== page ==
to whether you should take this further or whether your energy and knowledge
would be better used in some other way.

I think the thing to avoid would be putting energy into this mainly to prove
'other' people wrong.

5) Lastly while I was looking for that reference (above) to "Deva" in the
Mahatma Letters I came across the following references below to Deva-chan,
Sukhavati and Deva-Loka by KH.  As I understand it the first letter shows
KH's familiarity with the Tibetan(?) allegorical story, and the second
suggests (in my view) how He wants Sinnet to understand the term.  While KH
links it to the term Deva Loka, which I understand is Sanskrit(?), the real
key is in His first sentence which points out that these lokas are not
really places (the exoteric view) but "states of consciousness".

So it seems to me that whether Deva-chan is Tibetan - meaning "abode of the
pure", or Sanskrit - meaning "dwelling of the Gods", both these definitions
are Exoteric.  However, the main thrust of the Glossary definition is that
it points the interested reader towards the *esoteric* meaning that HPB and
The Masters wished to convey.  This, I believe, is THE central issue.

Comparing the two definitions - I would begin to share your strong feelings
and start using words like "horrendous..hideous!" if Theosophy and
theosphists were presented as believing in the Tibetan definition of
devachan as being a "heaven full of terraces, lotos-lakes, and players of
music, together with swans, cuckoos and peacocks."!!

Best wishes,


Letter 16.

(1) The Deva-Chan, or land of "Sukhavati," is allegorically described by our
Lord Buddha himself. What he said may be found in the Shan-Mun-yi-Tung. Says
Tathagata: --
"Many thousand myriads of systems of worlds beyond this (ours) there is a
region of Bliss called Sukhavati . . . . This region is encircled with seven
rows of railings, seven rows of vast curtains, seven rows of waving trees;
this holy abode of Arahats is governed by the Tathagatas (Dhyan Chohans) and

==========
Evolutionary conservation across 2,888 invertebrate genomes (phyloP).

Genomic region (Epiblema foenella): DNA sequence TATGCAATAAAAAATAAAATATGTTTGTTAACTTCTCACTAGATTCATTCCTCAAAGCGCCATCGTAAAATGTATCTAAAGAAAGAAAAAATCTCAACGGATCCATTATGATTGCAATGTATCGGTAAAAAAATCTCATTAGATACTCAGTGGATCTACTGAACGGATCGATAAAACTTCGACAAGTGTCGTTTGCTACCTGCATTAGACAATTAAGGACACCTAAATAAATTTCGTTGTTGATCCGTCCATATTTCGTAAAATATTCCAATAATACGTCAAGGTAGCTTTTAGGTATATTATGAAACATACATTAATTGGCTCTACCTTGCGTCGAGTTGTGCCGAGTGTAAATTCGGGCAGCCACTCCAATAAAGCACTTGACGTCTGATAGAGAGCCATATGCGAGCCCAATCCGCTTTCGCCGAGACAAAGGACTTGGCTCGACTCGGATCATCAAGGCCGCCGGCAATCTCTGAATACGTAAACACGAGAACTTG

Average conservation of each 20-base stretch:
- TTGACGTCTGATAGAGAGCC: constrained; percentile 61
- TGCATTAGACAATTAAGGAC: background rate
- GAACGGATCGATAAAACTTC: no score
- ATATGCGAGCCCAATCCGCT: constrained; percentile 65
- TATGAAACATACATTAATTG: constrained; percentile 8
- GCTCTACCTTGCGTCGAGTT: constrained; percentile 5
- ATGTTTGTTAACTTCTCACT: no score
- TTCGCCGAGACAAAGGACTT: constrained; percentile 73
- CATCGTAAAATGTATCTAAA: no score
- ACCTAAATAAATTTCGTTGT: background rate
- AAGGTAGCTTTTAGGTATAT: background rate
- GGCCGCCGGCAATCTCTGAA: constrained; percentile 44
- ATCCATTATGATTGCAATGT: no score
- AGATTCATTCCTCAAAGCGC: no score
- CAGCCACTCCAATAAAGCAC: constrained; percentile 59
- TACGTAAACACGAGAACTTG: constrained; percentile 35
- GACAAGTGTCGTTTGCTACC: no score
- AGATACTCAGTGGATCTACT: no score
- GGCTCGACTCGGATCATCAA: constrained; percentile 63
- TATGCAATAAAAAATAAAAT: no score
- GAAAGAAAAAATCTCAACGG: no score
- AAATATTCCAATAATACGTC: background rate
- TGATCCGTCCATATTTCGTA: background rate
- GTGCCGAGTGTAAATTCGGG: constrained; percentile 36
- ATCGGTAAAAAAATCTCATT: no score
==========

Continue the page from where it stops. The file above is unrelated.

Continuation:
is possessed by the Bodhisatwas. It hath seven precious lakes, in the midst
of which flow crystaline waters having 'seven and one' properties, or
distinctive qualities (the 7 principles emanating from the ONE). This, O,
Sariputra is the 'Deva Chan.' Its divine Udarnbara flower casts a root in
the shadow of every earth, and blossoms for all those who reach it. Those
born in the blessed region are truly felicitous, there are no more griefs or
sorrows in that cycle for them. . . . Myriads of Spirits (Lha) resort there
for rest and then return to their own regions. (1) Again, O, Sariputra, in
that land of joy many who are born in it are Avaivartyas . . .(2) etc., etc.

Letter No. 69.

"Now to answer your questions.
(1) In esoteric teachings "Brahma," "Pitri," and "Deva" lokas, are states of
consciousness belonging to the various ethereal hierarchies or classes of
Dhyanis and Pitris (the "creators" and "ancestors" of Humanity) and of
Devas -- some far higher than man (spiritually) some -- among the Deva
classes -- far behind on the descending arc of evolution, and only destined
to reach the human stage in a future Manvantara. -- Exoterically these lokas
represent Nirvana, Devachan and the Astral world. The meaning of the terms
Devachan and Deva-loka, is identical; "chan" and "loka" equally signifying
place or abode. "Deva" is a word too indiscriminately used in Eastern
writings, and is at times merely a blind."

["place" and "abode" are emphasised in italics in the letter]